The Flora Syndrome

Feminist pioneers still receive underwhelming levels of support when it counts

This past July we lost Flora MacDonald, a true feminist icon. In the 1960’s, she proposed that parliamentary seats be reserved for women. She was the first female Secretary of State for External Affairs in Canadian history, was one of the first female foreign ministers worldwide, and she became the third woman to ever mount a major campaign to become leader of one of Canada’s major political parties.

Unfortunately, this last thing led to a phrase being created: The Flora Syndrome. It means a female candidate being promised support that eventually never comes.

I was recently made aware of the Sydney, Cape-Breton born MacDonald due to the Syrian Refugee Crisis. During her time as a foreign minister, she, as well as immigration minister Ron Atkey, developed a plan to help the Vietnamese Boat People (refugees who fled Vietnam towards the end of the war) enter Canada. Her efforts allowed more than 60,000 Vietnamese refugees to enter Canada.

She also played a huge role in the rescue of six American diplomats during the Iran Hostage Crisis. The rescue was later the subject of the film Argo — you might not remember it given that the film conveniently left out the major role that Canada played in the operation, because…‘America, fuck yeah’, I guess.

The more I delved into her extraordinary career, the more I found that she was a pioneer for Canadian women in politics, and a great believer in social justice.

At first I was skeptical; when I hear that someone was/is a conservative, my brain doesn’t immediately jump to feminism.

But as it turns out, she was a Red Tory, someone who has some conservative views but supports many liberal and socialist policies. This became evident when after her retirement from politics she made evident her dislike of the new Conservative Party of Canada, and revealed she had voted NDP.

In 1976, the National Film Board made a documentary about her leadership bid. In it, MacDonald comes across as warm and filled with energy, and you can see that she had a wonderful spirit.

I’ve written all of this to give an indication of who she was, and why she should be missed. I put it up front, sealed away in its own little bubble of positivity, because the rest of this article is about to become a little negative.

I’m annoyed by how low of a profile this woman has in our collective historical memory. I thought I knew quite a bit about feminist pioneers in this country, but she seems like a glaring omission from the traditional narrative. When she died in July, people from various political parties did pay homage to her, citing her accomplishments and her great character. Yet it doesn’t seem like enough.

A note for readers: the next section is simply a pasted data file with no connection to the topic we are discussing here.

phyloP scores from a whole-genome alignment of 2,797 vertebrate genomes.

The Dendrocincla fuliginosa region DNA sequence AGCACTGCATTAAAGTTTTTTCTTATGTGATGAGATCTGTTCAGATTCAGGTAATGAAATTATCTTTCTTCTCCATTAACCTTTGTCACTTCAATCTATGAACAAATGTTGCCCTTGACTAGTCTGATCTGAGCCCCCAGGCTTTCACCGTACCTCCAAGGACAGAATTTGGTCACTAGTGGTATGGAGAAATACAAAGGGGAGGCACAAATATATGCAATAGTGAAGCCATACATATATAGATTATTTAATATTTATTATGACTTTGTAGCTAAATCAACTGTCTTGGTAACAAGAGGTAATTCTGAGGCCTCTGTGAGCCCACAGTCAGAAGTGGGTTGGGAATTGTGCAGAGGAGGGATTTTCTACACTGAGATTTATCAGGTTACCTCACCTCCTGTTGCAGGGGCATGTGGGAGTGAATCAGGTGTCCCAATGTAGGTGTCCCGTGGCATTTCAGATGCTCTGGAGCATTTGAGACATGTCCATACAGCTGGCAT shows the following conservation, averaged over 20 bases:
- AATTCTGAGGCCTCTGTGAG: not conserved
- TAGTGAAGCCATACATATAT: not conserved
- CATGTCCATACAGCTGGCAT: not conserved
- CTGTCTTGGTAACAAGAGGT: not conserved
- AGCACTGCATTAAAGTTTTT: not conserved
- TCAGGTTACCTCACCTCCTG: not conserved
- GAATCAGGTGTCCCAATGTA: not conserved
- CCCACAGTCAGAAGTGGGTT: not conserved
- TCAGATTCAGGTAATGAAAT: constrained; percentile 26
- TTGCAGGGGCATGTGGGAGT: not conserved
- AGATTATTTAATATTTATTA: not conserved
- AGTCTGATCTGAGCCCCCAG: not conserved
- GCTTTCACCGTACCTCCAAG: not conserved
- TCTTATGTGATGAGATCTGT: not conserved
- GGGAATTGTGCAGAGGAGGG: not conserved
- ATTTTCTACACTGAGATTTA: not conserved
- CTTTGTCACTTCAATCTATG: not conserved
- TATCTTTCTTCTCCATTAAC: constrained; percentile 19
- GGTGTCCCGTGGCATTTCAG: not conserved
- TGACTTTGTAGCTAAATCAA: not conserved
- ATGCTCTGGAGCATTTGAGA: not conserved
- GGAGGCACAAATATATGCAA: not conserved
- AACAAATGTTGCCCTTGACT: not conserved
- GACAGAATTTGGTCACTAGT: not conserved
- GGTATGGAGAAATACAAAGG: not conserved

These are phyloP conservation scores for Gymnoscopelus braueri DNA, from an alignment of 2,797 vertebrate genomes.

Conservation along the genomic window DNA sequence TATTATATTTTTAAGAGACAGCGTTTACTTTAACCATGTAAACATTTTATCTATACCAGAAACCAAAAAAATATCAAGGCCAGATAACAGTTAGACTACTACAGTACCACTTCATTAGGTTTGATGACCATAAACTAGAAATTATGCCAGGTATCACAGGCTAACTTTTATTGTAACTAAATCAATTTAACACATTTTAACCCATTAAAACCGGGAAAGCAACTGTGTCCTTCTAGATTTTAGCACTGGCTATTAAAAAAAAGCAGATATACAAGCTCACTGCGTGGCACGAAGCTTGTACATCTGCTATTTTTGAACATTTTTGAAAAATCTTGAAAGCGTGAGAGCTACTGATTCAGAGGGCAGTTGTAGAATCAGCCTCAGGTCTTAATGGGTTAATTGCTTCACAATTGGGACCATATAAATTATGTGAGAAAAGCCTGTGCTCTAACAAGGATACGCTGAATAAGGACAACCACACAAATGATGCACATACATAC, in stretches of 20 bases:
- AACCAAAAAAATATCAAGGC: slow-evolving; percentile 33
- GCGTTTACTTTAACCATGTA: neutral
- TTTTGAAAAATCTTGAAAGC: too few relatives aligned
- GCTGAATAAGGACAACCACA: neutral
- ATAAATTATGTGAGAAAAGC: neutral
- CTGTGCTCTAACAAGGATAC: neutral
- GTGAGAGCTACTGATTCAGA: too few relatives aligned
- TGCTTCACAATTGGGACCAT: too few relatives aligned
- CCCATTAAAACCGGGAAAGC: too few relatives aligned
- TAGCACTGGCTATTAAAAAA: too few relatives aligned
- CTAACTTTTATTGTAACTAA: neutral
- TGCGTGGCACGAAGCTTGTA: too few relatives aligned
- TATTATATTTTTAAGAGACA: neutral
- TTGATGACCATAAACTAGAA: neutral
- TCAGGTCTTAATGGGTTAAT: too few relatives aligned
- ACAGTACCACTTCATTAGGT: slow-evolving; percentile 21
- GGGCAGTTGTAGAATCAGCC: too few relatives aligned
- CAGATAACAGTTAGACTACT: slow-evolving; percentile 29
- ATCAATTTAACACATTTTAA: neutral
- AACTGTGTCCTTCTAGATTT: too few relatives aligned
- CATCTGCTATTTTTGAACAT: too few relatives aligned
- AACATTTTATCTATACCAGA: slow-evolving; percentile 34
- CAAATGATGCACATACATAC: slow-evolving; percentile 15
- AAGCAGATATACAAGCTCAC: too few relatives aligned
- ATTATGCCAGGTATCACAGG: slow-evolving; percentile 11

Stephen Harper, whose politics she did not care for, only acknowledged her death via a brief tweet in which he misspelled her name. He did not attend her funeral. It’s not surprising — he does seem like a petty, vindictive man who only likes cats — but you think he could stomach paying homage to someone who played a huge role in the history of his party.

She also did not receive a state funeral, which I take issue with. She was a big part of modern Canadian history, not just women’s history. Meanwhile, other people have received state funerals who in my opinion, were less deserving.

I’m not trying to disrespect the dead, but how does Jack Layton deserve that honor more than Flora? Yes, people loved him, but did he contribute more than her? No.

Okay, maybe it’s not exactly cool to question the memory of a Canadian political star who died at the peak of his popularity. I just think it’s important to acknowledge how unfair it is that men like Jack Layton and former Conservative finance minister Jim Flaherty received state funerals, while a woman who worked for the rights of women and refugees – and whose actual record of accomplishments was arguably much more impressive – was largely overlooked. It’s an indication that we still have a ways to go towards equality in politics, and that women still have to fight for their work to be considered equal with that of their male counterparts.

So while Flora MacDonald’s death was a few months ago, I wanted to take this moment to pay homage to a woman who I desperately don’t want to fade in oblivion. I don’t want that to be the new definition for the Flora Syndrome.

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Shannon Slade

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